Calming Your Nervous System

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A “fired up” nervous system

If you’ve been diagnosed with a soft tissue problem, your central nervous system must be “calmed down” before you can be treated. Here’s why: treatment of soft tissue pain involves stretching and strengthening your muscles and ligaments, a process that requires significant force from your physical therapist in order to be effective. This manipulation of your inflamed tissues is painful; if the nervous system is also “fired up,” it will be intolerable.

Structural pain

I have observed some patients who had an identifiable structural problem causing enough pain to warrant surgery have their pain disappear utilizing Mind Body Syndrome treatment principles. It has been surprising to me to observe this. It appears that as the central nervous system calms down that the pain threshold is raised. Although there must be pain impulses still being fired at the brain they don’t stimulate the pain centers. I now implement these tools prior to any surgery.

Mind Body Syndrome

Your brain is connected to every cell in your body either chemically or by a direct connection. It is in a delicate balanced with every impulse balanced by an opposite signal. When there is an even a mild change in this system the nervous system can generate almost any symptom that it chooses. One of over 30 symptoms is chronic pain. You do not need a source of pain to experience pain. Your brain can generate it. Again, calming strategies are effective in relieving symptoms.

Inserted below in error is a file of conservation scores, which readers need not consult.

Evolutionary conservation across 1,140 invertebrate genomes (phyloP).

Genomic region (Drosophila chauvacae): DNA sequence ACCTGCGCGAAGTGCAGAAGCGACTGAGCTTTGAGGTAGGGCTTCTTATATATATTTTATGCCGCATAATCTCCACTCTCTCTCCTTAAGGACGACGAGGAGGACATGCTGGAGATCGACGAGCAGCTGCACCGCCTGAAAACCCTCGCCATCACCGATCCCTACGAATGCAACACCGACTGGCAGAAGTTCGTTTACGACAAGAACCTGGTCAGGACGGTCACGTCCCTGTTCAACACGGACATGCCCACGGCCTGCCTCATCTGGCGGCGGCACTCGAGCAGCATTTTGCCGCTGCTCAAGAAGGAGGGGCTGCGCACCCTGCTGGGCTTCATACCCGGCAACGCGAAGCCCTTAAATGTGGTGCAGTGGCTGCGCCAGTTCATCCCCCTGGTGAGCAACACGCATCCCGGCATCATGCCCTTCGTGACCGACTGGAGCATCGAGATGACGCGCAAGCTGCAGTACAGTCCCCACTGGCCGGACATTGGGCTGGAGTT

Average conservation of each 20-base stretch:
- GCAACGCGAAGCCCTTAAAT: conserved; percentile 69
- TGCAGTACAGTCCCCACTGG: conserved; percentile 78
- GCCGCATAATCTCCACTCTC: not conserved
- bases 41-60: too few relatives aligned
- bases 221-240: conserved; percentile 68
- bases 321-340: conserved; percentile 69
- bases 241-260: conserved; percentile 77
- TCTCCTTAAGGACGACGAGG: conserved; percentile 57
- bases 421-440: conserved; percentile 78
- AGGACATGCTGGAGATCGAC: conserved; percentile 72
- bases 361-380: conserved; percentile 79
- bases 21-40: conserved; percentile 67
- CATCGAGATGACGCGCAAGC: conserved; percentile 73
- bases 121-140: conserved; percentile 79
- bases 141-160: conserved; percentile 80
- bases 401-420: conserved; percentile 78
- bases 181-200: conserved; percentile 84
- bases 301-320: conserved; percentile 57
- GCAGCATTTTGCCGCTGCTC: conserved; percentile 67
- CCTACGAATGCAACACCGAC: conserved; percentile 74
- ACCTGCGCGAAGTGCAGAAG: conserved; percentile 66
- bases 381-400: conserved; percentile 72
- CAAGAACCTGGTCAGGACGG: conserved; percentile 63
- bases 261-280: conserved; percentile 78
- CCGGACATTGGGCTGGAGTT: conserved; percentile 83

The variables affecting your brain

To start the process of calming your system, look at the DOCC Project and consider how to apply it to your own situation. Here are the central nervous system parts of the program:

  • Sleep
  • Meds
  • Education
  • Goal Setting
  • Stress reduction/ reprogramming

All five of these factors impact the central nervous system, and they all need to be addressed. Leaving even one out will negatively effect your outcome.

The central nervous systems issues are about programming not psychology. As programmed pain pathways are permanent you must stimulate the creation of alternate pathways. The techniques to break up and reprogram your circuits involve specific techniques. They are not difficult but do require commitment and repetition.